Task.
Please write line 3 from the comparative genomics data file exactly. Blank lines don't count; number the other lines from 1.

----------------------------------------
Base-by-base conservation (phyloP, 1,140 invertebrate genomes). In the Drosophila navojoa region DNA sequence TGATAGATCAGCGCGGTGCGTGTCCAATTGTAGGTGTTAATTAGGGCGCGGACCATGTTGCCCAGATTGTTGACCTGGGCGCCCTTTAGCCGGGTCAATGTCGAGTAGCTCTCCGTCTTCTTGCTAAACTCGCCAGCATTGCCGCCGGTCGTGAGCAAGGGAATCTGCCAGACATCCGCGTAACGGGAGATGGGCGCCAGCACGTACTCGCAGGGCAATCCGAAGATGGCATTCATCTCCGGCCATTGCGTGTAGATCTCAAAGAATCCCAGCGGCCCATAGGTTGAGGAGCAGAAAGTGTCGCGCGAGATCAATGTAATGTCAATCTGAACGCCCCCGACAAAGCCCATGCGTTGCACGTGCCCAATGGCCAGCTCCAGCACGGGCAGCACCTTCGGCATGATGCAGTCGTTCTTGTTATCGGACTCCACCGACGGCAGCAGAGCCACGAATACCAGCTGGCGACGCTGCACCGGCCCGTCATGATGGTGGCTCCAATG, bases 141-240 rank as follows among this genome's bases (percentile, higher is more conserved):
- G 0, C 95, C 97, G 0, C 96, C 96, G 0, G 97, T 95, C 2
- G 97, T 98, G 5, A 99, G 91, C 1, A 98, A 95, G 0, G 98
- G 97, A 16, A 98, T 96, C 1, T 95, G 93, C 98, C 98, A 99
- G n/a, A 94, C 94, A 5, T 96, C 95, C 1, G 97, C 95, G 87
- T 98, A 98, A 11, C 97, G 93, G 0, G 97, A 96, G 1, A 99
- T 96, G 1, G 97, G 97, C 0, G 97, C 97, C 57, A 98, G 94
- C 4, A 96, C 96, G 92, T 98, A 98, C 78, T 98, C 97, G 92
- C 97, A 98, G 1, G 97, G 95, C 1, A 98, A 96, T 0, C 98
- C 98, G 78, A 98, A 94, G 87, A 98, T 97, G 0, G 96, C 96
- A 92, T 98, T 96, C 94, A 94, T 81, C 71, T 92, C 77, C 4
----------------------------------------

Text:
- G 97, T 98, G 5, A 99, G 91, C 1, A 98, A 95, G 0, G 98